• Seymour Major @ 3:21 pm is again asking the proper question about the key US economy.

    That was the precise topic that Stephanie Flanders focused upon for Newsnight last Friday. Her blog piece and the generally-well-informed debate (for a change) is worth a study.

    The spine-chiller:… if investors ever started to question America’s creditworthiness, or seriously sell the dollar, it could make the bailouts on the European periphery look like a tea party.

    Anyone with fingernails left to chew after that might have a nibble at the inevitable problems that will arise for the Chinese economy. First finger: energy supply and the environment. Middle finger: the shift to a market economy while maintaining central controls. Ring finger: growing inequalities, especially between urban and rural, and therefore regional (what’s the long-term prospects for the Maoist controls on population movement and growth?). Oh dear, down to the quick already.

    As the ancient Chinese curse (all the way from circa 1935 and the British Foreign Office) has it: may you live in interesting times.

  • Mack

    @Seymour Major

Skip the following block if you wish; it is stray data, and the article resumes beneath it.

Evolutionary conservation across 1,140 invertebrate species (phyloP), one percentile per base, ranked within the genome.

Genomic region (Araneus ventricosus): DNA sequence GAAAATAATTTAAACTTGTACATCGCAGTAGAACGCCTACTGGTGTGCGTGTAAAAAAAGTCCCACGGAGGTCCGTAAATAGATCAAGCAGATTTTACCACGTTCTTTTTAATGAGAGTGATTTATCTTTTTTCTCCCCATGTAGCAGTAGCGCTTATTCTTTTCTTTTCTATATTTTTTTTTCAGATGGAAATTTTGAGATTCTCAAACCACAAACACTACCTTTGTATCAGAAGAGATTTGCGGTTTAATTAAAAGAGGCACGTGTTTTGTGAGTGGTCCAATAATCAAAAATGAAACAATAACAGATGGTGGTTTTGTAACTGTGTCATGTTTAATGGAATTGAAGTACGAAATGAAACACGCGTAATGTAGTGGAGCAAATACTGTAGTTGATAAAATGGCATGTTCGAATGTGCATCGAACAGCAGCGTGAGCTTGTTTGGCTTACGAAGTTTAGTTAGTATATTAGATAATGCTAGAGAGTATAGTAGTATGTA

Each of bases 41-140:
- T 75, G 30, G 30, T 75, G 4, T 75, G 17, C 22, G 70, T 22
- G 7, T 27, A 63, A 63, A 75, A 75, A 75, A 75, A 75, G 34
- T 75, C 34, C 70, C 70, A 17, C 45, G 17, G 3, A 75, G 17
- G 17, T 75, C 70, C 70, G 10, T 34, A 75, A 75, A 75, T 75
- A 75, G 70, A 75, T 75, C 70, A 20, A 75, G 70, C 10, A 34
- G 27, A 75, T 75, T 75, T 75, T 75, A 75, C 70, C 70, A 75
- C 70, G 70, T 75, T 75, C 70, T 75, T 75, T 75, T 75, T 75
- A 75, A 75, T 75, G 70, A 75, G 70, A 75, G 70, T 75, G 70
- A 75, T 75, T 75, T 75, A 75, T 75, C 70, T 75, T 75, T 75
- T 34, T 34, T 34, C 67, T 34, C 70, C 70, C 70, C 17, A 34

It depends, the Eurozone core growth engine is possibly at least slightly insulated from dollar falls.

    Germany benefits from weaker Eurozone states being locked in a currency union (the PIGS – Portugal, Italy, Greece & Spain – not Ireland) let unit labour costs rise faster than productivity increases. Those markets are effectively captive German markets now.

    Germany also exports a lot of heavy machinery to the fast growing emerging economies. They’re on course to grow ferociously in the coming decade – although a weak US economy and dollar may cause that growth to slow.

    It also depends on how the weaker dollar impacts the USA, if inflation rises (and there is a political incentive to inflate debt away rather than engage in austerity – tax rises and the like to pay it down), then American labour may not become more competitive as import costs rise..